Yale researchers have discovered that the most effective way to distribute a vaccine for Respiratory Syncytial Virus is to vaccinate children under five.
RSV is the most common cause of infant hospitalization in the US and is responsible for 10,000 deaths annually among the elderly, according to the study. The researchers analyzed two sets of data about different age groups’ viral loads, which measures the amount of the virus present, and concluded that vaccinating children was not only the most effective technique in reducing the number of children affected with RSV — it was also the most effective way to reduce the number of total people affected with the virus, including the elderly.
“Regardless of the setting, regardless of the state, what we learned was that the targeting of children is going to be highly beneficial not only for the children themselves but also for the elderly,” said Dan Yamin, a professor at Tel Aviv University and the study’s first author.
The two main factors analyzed for this model were social behavior and the viral load of each individual, as well as the role of these factors in transmission of RSV. Yamin said that it was important to consider both of these measures because while high viral load within an individual often means that individual is more likely to infect others, it can also mean the person is more likely to stay home, which would be a change in social behavior.
The study found that children under the age of five had the highest risk of becoming infected as well as the highest risk of transmitting the virus once infected. By targeting children between the ages of six months and five years, the vaccines would likely avert 10 percent to 50 percent of all cases in this age group as well as 10 percent to 40 percent of all cases among adults of age 50 and above — the next most susceptible age group to contracting RSV.
“This indirect protection that arises from vaccinating children is so substantial that it is even predicted to avert more cases in adults than would a vaccination program that directly targeted the adults,” the study reported.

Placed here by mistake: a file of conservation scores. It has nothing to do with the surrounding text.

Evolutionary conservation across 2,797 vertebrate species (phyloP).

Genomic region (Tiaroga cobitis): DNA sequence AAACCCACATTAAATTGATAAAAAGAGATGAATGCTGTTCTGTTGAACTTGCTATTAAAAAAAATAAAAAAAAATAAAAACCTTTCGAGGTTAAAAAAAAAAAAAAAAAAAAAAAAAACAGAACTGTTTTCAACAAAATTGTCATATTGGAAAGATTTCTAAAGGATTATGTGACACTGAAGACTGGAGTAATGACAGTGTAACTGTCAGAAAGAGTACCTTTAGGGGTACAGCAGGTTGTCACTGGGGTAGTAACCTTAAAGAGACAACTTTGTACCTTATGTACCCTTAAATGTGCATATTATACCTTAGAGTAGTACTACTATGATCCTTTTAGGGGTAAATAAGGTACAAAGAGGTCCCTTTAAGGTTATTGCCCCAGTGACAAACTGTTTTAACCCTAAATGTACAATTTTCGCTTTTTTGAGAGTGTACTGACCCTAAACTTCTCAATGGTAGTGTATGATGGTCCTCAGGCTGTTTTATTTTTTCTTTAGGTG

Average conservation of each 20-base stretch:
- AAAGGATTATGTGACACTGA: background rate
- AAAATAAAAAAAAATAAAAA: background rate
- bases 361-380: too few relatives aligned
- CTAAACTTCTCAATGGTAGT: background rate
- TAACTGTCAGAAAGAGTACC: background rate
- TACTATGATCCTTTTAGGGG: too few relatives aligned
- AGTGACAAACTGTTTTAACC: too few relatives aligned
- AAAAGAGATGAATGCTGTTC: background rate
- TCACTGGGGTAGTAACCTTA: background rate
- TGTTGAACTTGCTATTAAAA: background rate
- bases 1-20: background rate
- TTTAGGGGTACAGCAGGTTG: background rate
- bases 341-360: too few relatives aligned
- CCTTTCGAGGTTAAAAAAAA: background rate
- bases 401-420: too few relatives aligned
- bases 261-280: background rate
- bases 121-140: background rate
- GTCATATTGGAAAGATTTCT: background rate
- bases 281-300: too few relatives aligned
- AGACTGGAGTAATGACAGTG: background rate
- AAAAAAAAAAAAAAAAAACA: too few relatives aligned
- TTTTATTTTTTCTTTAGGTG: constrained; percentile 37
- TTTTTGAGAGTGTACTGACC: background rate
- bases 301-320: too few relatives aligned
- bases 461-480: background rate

While children under five were the most likely to transmit the virus once infected, individuals 50 and older were found to be least likely to cause transmission outside of their age group.
The study concluded that vaccinating the elderly would therefore have very little effect on reducing the spread of RSV. While each vaccination of a child was predicted to avert 12 percent to 35 percent of cases in children and 3 percent to 7 percent of cases in adults, the vaccination of an adult was predicted to avert only 0.01 percent to 0.14 percent of cases in children and 0.36 percent to 0.86 percent of cases in adults.
“If you target the elderly, or the adults… above the age of 50, it is not going to be as effective, even for the elderly themselves,” said Yamin. “For the benefit of the children and for the benefit of the adults, it is better that we target the children.”
The study also looked at four different states across the country in order to consider the way that different states would be affected by different vaccination techniques. Because the RSV vaccine will most likely be distributed at the same time as the influenza vaccine — and different states have different flu seasons and RSV seasons which may not overlap — it is possible that those who are vaccinated may not be vaccinated during the right times.
Additionally, according to Yamin, states’ differing demographics could cause the model to misrepresent the effect of vaccination on different groups. Still, across all four states in this study, the results were conclusive that vaccinating children was the most effective way to reduce the overall number of RSV cases for all age groups.
“I would say that no one should be surprised [about these results] because that is what we do for other viral diseases,” said Janet Englund, a professor of Pediatrics at the University of Washington School of Medicine who was not associated with this study.
Englund added that the results from this study reflected similar vaccination procedures for other diseases, such as rotavirus, as doctors also target young children for vaccination.
However, Englund added that while this model may be the goal, currently there are no RSV vaccines ready for use. Additionally, most ongoing testing of vaccines in clinical trials does not target children under five.
“We really need to have a vaccine that we are going to use and evaluate it in order to be able to apply it to this modeling. This is a great attempt at trying to study things in advance,” said Englund.
According to the CDC, those infected with RSV tend to recover within one to two weeks, although young children are contagious for up to three weeks.